People At Work: Classical Movements Practices 24-hour Music Diplomacy

People At Work: Classical Movements Practices 24-hour Music Diplomacy

Local premier concert touring company puts music above politics.

Neeta Helms, founder and president of Classical Movements, with Johan van Zyl, co-owner, husband and director of international projects.

Neeta Helms, founder and president of Classical Movements, with Johan van Zyl, co-owner, husband and director of international projects. Photo by Shirley Ruhe.


Books, commemorative programs and musical scores are displayed on the coffee table in the reception area of Classical Movements. Yale Schola Cantorum, Juilliard's 415's Indian debut, Latvian Voices and Rostropovich, are just a few of the performers featured in concerts arranged by the company.

French, German, Afrikaans, Spanish and Dutch bounce off the walls at Classical Movements on Princess Street. It is located in a historical building, which was formerly the parsonage for Historic Christ's Church. "We have worked in 145 countries with 70 last year. Every year is different," said Neeta Helms, founder and president of Classical Movements.

Helms started her company 25 years ago with cultural tours in Russia and the Ukraine. Almost from the beginning she was approached by musicians who wanted to arrange concerts and after seven years, the business had become 100 percent music. She moved into Turkey and Croatia, different and challenging destinations. She said the company has been working in Cuba since the '90s. In the 2016 season Classical Movements organized a record 11 separate Cuban tours. Helms said, "We are unique in the world."

Helms recalls that when she started her company, classical German and English choirs had the reputation for being the best. "American choirs, as good as they were, took a bit of convincing." But she says things have changed and "now we are showcasing unique countries based on years of tradition with their own costumes and drumming. There is a big effort to write the music down." She added that Classical Movements funds composers to write music in their own language.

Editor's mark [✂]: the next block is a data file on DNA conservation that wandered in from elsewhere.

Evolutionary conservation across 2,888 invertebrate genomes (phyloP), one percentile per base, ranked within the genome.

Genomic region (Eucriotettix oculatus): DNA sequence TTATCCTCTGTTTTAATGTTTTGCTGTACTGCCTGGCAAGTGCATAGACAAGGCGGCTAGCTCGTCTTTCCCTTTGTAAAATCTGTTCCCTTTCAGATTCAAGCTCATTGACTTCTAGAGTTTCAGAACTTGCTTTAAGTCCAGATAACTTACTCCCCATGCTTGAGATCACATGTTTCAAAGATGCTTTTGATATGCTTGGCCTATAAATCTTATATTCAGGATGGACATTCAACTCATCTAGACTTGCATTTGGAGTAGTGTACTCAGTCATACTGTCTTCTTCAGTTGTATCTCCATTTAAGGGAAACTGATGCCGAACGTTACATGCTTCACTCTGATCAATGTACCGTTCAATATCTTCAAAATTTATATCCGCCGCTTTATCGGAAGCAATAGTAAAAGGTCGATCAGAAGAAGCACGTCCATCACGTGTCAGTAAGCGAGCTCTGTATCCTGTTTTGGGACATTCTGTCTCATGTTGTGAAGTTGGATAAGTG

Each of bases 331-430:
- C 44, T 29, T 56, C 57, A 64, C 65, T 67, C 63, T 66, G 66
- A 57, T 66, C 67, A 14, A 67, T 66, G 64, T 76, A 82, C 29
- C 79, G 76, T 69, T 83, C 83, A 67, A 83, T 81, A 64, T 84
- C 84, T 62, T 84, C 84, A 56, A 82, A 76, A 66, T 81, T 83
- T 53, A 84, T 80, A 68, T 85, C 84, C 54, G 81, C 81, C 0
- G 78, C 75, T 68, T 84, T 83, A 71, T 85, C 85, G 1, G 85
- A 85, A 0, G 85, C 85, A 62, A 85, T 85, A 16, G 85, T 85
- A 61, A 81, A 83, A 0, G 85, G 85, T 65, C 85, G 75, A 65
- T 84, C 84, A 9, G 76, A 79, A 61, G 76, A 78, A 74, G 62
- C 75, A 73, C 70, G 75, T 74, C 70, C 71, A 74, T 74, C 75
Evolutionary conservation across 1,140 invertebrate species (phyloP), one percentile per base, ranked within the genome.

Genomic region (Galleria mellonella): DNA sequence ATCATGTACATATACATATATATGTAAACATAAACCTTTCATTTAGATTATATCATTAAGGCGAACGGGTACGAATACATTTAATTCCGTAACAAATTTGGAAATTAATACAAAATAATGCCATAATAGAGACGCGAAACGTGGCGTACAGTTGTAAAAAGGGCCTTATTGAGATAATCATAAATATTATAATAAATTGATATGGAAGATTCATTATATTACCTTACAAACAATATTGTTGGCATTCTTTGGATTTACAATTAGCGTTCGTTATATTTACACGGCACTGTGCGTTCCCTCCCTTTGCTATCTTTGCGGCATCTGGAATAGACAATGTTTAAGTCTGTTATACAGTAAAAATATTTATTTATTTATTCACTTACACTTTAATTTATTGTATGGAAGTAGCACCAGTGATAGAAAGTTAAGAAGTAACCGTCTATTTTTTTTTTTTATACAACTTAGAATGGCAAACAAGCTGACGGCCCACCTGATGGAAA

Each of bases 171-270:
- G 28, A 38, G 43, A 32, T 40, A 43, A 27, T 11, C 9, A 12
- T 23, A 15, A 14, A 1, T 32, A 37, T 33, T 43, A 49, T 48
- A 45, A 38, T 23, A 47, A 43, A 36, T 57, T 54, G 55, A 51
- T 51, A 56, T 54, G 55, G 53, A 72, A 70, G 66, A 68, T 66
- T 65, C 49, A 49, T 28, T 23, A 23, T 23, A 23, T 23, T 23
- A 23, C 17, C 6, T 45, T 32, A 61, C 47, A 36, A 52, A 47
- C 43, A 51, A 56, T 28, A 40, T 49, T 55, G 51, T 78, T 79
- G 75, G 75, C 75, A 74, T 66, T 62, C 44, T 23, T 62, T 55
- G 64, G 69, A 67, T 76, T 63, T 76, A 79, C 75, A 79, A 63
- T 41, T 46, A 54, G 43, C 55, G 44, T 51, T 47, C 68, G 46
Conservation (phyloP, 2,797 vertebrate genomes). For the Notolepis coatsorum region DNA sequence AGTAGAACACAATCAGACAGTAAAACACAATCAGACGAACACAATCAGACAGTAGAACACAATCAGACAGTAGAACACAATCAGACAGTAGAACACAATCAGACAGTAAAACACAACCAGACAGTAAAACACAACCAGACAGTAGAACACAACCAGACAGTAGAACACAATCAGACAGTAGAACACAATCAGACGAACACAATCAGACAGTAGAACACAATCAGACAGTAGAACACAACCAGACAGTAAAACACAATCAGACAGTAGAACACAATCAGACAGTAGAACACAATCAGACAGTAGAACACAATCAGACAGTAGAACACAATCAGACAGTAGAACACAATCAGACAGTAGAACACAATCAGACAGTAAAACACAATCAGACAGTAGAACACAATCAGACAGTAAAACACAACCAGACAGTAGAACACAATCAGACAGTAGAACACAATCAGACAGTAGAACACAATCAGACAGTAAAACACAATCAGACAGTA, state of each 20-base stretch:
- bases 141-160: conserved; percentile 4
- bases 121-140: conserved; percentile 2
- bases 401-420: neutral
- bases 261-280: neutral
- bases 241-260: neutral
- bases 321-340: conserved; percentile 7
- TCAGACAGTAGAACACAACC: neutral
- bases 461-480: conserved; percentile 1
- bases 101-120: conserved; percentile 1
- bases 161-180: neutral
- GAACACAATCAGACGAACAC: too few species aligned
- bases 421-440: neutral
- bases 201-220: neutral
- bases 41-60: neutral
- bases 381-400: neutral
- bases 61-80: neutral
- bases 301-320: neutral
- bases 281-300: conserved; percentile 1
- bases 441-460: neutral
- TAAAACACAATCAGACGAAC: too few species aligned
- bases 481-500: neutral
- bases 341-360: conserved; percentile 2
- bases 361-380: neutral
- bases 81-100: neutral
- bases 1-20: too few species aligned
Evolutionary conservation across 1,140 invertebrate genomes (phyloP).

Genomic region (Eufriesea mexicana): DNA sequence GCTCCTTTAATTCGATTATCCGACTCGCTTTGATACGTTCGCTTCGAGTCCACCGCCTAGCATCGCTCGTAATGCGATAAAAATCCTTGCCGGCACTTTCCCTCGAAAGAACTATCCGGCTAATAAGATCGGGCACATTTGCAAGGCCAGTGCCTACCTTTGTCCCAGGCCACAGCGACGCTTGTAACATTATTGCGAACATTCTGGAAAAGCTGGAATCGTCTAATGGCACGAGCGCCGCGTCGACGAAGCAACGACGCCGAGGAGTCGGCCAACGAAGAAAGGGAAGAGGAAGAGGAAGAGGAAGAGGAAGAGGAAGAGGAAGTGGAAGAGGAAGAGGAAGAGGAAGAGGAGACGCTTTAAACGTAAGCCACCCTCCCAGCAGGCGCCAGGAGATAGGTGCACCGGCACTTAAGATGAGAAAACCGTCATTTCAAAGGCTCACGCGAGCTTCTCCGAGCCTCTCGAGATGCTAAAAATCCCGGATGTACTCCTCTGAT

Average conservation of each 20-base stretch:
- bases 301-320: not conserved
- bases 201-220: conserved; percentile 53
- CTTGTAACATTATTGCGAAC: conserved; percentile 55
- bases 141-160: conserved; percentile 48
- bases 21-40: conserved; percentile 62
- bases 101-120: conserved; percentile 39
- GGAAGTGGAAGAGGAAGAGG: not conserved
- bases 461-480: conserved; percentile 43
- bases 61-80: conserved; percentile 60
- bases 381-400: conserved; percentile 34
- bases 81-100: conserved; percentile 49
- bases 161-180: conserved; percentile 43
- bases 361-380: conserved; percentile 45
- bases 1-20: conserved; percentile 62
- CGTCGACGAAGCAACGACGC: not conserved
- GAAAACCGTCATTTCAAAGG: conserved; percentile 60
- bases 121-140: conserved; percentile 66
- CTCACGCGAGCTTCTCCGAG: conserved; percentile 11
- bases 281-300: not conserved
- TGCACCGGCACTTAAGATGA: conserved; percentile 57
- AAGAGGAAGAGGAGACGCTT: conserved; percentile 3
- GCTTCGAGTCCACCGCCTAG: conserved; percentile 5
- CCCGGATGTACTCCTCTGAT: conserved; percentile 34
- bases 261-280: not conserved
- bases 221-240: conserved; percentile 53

Helms had started her day the night before with two messages from Spain and the Netherlands inquiring about details of future concerts. "Someone who works for us is awake in all time zones because we have clients all over the world." And there is always something going on. "Remember winter here is summer in the Southern Hemisphere."

When Helms is not on tour with one of their groups, like her recent trip to India, every morning she meets first with Johan van Zyl, her husband and co-owner of Classical Movements. He serves as the director of international projects. Van Zyl says he moved here in 2010 from South Africa where he had his own company. "Neeta and I got married. The commute was a little tough for us."

Today she moves on to a meeting with Alessandra D'Ovidio who has her bags packed ready to leave for the Netherlands later this afternoon to supervise the details of a concert there. Helms says she meets every day with everyone on the staff located in the Alexandria office. This meeting is interrupted by an international call from a country inquiring about arranging the first American concert ever to go to their country. Helms says yesterday she got a call from Canada hoping she could arrange a concert here in October while the Canadian group is in Richmond for the folk life festival. "We usually book events a year in advance."

Helms says Classical Movements is in charge of everything from choosing the venue to making sure the performers get from one place to the other both timely and safely, to finding appropriate accommodations. She says in addition they are working with superstar soloists and conductors and highly trained musicians who may have their particular preferences and needs. "We had Charles Dance as the narrator speaking for Lincoln. He plays a villain on the Game of Thrones. He is quite a personality."

In addition, there are the logistics of getting a cello on an airplane or leaving a double bass on a runway where it can get hot. And then there is the unexpected. "We just had a musician get sick and the concert couldn't go on without him. We had to replace him and fly the other one back."

Van Zyl adds you have to think of the possibilities. "Remember the Swine flu? Today we could be dealing with Zika virus."

Helms remembers a while back when world famous violinist Joshua Bell's father died, "We had to literally stop in the middle of the road on the way to Vienna and get him onto a plane back." But she says their primary work is to offer the greatest music in the world.

During the past year the Yale Concert Band and conductor Tom Duffy performed a concert for Afghan and Syrian refugees in the Athens' Eleonas Refugee Camp; the Minnesota Orchestra embarked on their 19th tour; Classical Movements commissioned 10 new orchestral works by American composers, including six women, to celebrate Baltimore Symphony's 100th, and the 40-year-old Los Angeles Children's Choir debuted in Japan.

Despite the reputation of Classical Movements as a premiere concert touring company for the world's great choruses and orchestras, van Zyl points out Classical Movements also likes to sponsor local events including this year's Choral Festival "Serenade!" with concerts throughout metropolitan Washington D.C. This year featured 16 choirs from 14 countries in a week of music, a JFK 100 celebration. "In addition, we organize a number of concerts locally in Alexandria venues, and it brings a lot of people here."

Helms sums up the purpose of Classical Movements. "I believe in the power of music diplomacy despite the politics of a country. We can work there. Music is beyond that."

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